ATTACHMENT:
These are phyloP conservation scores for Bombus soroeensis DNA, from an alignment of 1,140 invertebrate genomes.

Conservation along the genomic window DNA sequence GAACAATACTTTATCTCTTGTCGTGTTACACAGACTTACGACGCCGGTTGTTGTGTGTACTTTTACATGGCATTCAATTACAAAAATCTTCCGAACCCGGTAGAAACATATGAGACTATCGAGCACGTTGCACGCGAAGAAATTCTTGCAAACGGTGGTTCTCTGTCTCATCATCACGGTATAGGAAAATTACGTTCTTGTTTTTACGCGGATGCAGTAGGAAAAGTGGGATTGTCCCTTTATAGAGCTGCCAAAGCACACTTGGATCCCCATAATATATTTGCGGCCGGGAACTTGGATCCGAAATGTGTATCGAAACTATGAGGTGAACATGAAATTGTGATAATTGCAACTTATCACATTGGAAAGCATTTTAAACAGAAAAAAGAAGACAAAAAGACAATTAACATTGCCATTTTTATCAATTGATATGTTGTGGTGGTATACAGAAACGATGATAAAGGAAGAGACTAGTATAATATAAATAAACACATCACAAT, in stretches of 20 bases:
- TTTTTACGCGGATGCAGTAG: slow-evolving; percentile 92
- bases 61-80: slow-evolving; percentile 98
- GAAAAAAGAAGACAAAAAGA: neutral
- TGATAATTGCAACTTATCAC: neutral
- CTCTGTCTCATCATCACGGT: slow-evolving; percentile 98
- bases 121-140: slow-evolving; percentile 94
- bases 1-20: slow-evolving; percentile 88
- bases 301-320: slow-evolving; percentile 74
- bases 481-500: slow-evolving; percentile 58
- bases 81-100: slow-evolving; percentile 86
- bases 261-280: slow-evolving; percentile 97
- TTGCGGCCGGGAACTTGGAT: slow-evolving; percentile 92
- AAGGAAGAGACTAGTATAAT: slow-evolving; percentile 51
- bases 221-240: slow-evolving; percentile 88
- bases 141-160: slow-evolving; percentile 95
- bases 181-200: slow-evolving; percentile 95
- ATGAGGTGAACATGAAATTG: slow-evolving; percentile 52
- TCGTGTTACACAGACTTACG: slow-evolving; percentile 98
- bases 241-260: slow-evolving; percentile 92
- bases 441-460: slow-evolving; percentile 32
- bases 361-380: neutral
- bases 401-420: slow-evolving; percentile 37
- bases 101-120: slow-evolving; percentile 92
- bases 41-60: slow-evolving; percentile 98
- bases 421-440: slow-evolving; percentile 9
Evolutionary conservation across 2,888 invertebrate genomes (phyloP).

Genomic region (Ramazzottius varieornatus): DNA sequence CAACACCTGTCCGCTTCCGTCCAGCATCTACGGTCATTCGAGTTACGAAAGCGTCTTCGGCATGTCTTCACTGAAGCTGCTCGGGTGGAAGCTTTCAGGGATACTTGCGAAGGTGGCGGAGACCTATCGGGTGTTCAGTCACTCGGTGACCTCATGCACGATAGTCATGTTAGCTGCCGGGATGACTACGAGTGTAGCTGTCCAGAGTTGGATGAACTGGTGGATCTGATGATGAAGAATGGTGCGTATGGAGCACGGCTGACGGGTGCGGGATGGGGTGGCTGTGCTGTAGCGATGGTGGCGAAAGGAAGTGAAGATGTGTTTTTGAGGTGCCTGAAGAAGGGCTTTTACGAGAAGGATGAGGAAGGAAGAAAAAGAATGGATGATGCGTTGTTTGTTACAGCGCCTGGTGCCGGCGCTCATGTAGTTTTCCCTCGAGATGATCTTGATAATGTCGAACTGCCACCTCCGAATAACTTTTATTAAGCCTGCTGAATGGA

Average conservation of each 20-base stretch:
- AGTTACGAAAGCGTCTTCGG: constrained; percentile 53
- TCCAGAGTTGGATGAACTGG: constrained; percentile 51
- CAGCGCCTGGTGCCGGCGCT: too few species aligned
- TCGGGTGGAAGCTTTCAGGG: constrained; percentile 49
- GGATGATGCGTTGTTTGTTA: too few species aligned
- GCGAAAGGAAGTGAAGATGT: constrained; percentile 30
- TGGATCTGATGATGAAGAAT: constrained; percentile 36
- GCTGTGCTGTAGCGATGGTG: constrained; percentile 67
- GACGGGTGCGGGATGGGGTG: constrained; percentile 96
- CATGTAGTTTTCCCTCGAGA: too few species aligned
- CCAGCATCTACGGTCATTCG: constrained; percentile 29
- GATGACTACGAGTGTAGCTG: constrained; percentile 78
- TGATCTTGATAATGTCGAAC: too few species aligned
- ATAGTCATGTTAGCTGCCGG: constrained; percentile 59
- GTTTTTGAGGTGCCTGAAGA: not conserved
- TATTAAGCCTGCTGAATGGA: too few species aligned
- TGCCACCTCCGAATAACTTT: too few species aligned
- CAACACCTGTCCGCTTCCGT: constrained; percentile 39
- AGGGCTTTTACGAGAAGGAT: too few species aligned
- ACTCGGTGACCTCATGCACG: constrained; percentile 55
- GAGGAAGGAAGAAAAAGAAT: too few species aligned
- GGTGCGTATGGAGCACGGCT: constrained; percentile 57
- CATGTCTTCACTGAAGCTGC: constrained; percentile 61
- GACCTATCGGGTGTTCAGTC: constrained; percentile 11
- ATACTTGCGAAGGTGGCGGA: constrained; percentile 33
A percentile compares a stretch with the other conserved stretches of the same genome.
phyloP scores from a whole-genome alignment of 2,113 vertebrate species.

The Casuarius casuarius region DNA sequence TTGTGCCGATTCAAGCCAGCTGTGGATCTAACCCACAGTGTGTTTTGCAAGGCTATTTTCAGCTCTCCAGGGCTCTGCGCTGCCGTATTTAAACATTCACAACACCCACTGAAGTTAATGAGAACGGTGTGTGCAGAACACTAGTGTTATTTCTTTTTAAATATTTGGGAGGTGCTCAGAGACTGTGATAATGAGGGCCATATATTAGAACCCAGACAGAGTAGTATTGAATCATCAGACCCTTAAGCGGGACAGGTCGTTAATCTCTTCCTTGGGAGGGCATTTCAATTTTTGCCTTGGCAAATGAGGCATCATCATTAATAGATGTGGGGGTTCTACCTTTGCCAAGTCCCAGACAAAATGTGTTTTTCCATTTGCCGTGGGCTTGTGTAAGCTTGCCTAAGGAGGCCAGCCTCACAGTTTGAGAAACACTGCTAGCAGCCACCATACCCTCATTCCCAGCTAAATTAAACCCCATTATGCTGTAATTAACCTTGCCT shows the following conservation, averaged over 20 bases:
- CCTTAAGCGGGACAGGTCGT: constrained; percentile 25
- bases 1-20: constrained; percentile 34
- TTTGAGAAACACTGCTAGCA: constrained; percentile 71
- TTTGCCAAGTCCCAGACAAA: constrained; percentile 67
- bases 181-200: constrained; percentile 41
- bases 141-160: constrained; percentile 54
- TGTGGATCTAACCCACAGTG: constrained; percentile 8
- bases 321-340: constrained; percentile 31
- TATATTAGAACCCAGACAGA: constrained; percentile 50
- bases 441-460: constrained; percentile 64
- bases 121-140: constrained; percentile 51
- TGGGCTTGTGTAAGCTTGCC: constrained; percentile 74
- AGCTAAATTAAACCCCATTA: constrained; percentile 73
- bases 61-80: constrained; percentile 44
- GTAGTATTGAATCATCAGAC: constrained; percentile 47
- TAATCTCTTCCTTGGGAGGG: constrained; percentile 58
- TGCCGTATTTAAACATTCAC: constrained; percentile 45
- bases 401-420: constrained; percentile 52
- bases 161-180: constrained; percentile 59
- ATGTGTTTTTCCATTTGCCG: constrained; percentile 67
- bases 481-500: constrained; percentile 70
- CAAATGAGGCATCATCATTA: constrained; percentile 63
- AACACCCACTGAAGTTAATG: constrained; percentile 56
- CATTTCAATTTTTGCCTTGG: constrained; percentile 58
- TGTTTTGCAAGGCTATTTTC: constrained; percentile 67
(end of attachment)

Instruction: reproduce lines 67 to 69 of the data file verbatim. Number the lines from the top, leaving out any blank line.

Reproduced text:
- TATATTAGAACCCAGACAGA: constrained; percentile 50
- bases 441-460: constrained; percentile 64
- bases 121-140: constrained; percentile 51